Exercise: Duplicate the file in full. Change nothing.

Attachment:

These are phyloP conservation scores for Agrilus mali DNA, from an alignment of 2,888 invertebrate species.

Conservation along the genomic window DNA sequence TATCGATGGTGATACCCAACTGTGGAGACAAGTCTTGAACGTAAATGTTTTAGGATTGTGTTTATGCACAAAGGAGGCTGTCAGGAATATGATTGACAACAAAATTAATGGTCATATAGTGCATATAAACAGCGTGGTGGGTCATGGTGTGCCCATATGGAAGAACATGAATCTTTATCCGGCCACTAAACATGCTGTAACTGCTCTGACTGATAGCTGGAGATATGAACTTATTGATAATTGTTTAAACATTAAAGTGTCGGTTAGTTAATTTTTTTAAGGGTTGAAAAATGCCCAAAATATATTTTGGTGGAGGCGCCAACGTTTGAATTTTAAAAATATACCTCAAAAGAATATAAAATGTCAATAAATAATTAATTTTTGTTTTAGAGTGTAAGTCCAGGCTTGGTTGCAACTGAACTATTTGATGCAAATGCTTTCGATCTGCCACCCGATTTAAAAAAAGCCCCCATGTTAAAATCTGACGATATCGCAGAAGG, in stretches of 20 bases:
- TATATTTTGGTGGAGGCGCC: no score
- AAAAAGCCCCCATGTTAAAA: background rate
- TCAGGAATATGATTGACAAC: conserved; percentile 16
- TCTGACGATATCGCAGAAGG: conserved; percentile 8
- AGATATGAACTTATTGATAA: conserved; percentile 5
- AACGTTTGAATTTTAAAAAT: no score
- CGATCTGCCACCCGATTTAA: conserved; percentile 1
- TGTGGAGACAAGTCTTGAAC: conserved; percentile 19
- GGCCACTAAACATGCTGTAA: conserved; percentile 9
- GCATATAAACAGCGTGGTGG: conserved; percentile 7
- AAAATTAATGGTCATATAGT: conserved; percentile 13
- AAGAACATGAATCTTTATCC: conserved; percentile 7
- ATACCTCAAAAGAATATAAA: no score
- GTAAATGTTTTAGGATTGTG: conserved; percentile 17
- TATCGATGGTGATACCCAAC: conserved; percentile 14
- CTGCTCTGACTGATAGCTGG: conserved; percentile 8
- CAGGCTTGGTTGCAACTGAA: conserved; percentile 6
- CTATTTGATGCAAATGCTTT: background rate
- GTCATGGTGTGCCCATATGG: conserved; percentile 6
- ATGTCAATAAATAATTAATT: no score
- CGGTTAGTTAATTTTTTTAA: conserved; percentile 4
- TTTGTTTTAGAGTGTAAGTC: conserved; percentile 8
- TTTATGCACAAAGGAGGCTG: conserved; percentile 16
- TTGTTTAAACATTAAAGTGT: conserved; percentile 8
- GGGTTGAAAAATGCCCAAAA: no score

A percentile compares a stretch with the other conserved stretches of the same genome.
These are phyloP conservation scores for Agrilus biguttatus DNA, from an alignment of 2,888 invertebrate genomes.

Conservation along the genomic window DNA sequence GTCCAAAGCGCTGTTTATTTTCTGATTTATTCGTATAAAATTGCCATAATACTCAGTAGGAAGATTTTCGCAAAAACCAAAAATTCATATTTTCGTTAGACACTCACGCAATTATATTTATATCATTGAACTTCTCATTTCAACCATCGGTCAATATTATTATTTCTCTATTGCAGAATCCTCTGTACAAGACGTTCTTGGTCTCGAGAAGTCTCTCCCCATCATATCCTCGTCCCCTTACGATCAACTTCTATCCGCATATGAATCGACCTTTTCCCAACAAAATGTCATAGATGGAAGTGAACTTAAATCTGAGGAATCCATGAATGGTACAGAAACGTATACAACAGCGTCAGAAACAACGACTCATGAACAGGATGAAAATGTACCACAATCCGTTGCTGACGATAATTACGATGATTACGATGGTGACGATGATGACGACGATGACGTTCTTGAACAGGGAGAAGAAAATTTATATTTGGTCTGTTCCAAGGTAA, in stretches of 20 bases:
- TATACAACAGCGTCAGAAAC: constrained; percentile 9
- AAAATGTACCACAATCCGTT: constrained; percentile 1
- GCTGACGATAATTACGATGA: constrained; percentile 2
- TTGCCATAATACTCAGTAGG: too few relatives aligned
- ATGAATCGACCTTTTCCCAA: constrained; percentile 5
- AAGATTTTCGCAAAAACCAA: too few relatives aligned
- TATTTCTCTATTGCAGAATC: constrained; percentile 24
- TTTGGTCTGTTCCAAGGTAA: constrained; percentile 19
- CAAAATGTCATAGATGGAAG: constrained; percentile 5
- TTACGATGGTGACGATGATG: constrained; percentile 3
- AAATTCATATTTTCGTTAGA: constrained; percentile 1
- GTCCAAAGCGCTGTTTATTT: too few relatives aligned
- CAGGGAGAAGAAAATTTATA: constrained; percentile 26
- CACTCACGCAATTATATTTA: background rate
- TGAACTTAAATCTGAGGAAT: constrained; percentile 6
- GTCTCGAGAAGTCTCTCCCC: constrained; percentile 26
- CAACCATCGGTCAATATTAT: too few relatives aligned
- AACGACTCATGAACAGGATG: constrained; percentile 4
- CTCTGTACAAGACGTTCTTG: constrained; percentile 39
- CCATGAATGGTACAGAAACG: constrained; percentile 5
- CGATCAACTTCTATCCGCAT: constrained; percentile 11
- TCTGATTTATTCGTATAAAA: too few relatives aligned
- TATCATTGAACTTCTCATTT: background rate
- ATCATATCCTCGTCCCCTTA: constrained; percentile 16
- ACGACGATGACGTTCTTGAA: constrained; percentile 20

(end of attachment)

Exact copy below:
These are phyloP conservation scores for Agrilus mali DNA, from an alignment of 2,888 invertebrate species.

Conservation along the genomic window DNA sequence TATCGATGGTGATACCCAACTGTGGAGACAAGTCTTGAACGTAAATGTTTTAGGATTGTGTTTATGCACAAAGGAGGCTGTCAGGAATATGATTGACAACAAAATTAATGGTCATATAGTGCATATAAACAGCGTGGTGGGTCATGGTGTGCCCATATGGAAGAACATGAATCTTTATCCGGCCACTAAACATGCTGTAACTGCTCTGACTGATAGCTGGAGATATGAACTTATTGATAATTGTTTAAACATTAAAGTGTCGGTTAGTTAATTTTTTTAAGGGTTGAAAAATGCCCAAAATATATTTTGGTGGAGGCGCCAACGTTTGAATTTTAAAAATATACCTCAAAAGAATATAAAATGTCAATAAATAATTAATTTTTGTTTTAGAGTGTAAGTCCAGGCTTGGTTGCAACTGAACTATTTGATGCAAATGCTTTCGATCTGCCACCCGATTTAAAAAAAGCCCCCATGTTAAAATCTGACGATATCGCAGAAGG, in stretches of 20 bases:
- TATATTTTGGTGGAGGCGCC: no score
- AAAAAGCCCCCATGTTAAAA: background rate
- TCAGGAATATGATTGACAAC: conserved; percentile 16
- TCTGACGATATCGCAGAAGG: conserved; percentile 8
- AGATATGAACTTATTGATAA: conserved; percentile 5
- AACGTTTGAATTTTAAAAAT: no score
- CGATCTGCCACCCGATTTAA: conserved; percentile 1
- TGTGGAGACAAGTCTTGAAC: conserved; percentile 19
- GGCCACTAAACATGCTGTAA: conserved; percentile 9
- GCATATAAACAGCGTGGTGG: conserved; percentile 7
- AAAATTAATGGTCATATAGT: conserved; percentile 13
- AAGAACATGAATCTTTATCC: conserved; percentile 7
- ATACCTCAAAAGAATATAAA: no score
- GTAAATGTTTTAGGATTGTG: conserved; percentile 17
- TATCGATGGTGATACCCAAC: conserved; percentile 14
- CTGCTCTGACTGATAGCTGG: conserved; percentile 8
- CAGGCTTGGTTGCAACTGAA: conserved; percentile 6
- CTATTTGATGCAAATGCTTT: background rate
- GTCATGGTGTGCCCATATGG: conserved; percentile 6
- ATGTCAATAAATAATTAATT: no score
- CGGTTAGTTAATTTTTTTAA: conserved; percentile 4
- TTTGTTTTAGAGTGTAAGTC: conserved; percentile 8
- TTTATGCACAAAGGAGGCTG: conserved; percentile 16
- TTGTTTAAACATTAAAGTGT: conserved; percentile 8
- GGGTTGAAAAATGCCCAAAA: no score

A percentile compares a stretch with the other conserved stretches of the same genome.
These are phyloP conservation scores for Agrilus biguttatus DNA, from an alignment of 2,888 invertebrate genomes.

Conservation along the genomic window DNA sequence GTCCAAAGCGCTGTTTATTTTCTGATTTATTCGTATAAAATTGCCATAATACTCAGTAGGAAGATTTTCGCAAAAACCAAAAATTCATATTTTCGTTAGACACTCACGCAATTATATTTATATCATTGAACTTCTCATTTCAACCATCGGTCAATATTATTATTTCTCTATTGCAGAATCCTCTGTACAAGACGTTCTTGGTCTCGAGAAGTCTCTCCCCATCATATCCTCGTCCCCTTACGATCAACTTCTATCCGCATATGAATCGACCTTTTCCCAACAAAATGTCATAGATGGAAGTGAACTTAAATCTGAGGAATCCATGAATGGTACAGAAACGTATACAACAGCGTCAGAAACAACGACTCATGAACAGGATGAAAATGTACCACAATCCGTTGCTGACGATAATTACGATGATTACGATGGTGACGATGATGACGACGATGACGTTCTTGAACAGGGAGAAGAAAATTTATATTTGGTCTGTTCCAAGGTAA, in stretches of 20 bases:
- TATACAACAGCGTCAGAAAC: constrained; percentile 9
- AAAATGTACCACAATCCGTT: constrained; percentile 1
- GCTGACGATAATTACGATGA: constrained; percentile 2
- TTGCCATAATACTCAGTAGG: too few relatives aligned
- ATGAATCGACCTTTTCCCAA: constrained; percentile 5
- AAGATTTTCGCAAAAACCAA: too few relatives aligned
- TATTTCTCTATTGCAGAATC: constrained; percentile 24
- TTTGGTCTGTTCCAAGGTAA: constrained; percentile 19
- CAAAATGTCATAGATGGAAG: constrained; percentile 5
- TTACGATGGTGACGATGATG: constrained; percentile 3
- AAATTCATATTTTCGTTAGA: constrained; percentile 1
- GTCCAAAGCGCTGTTTATTT: too few relatives aligned
- CAGGGAGAAGAAAATTTATA: constrained; percentile 26
- CACTCACGCAATTATATTTA: background rate
- TGAACTTAAATCTGAGGAAT: constrained; percentile 6
- GTCTCGAGAAGTCTCTCCCC: constrained; percentile 26
- CAACCATCGGTCAATATTAT: too few relatives aligned
- AACGACTCATGAACAGGATG: constrained; percentile 4
- CTCTGTACAAGACGTTCTTG: constrained; percentile 39
- CCATGAATGGTACAGAAACG: constrained; percentile 5
- CGATCAACTTCTATCCGCAT: constrained; percentile 11
- TCTGATTTATTCGTATAAAA: too few relatives aligned
- TATCATTGAACTTCTCATTT: background rate
- ATCATATCCTCGTCCCCTTA: constrained; percentile 16
- ACGACGATGACGTTCTTGAA: constrained; percentile 20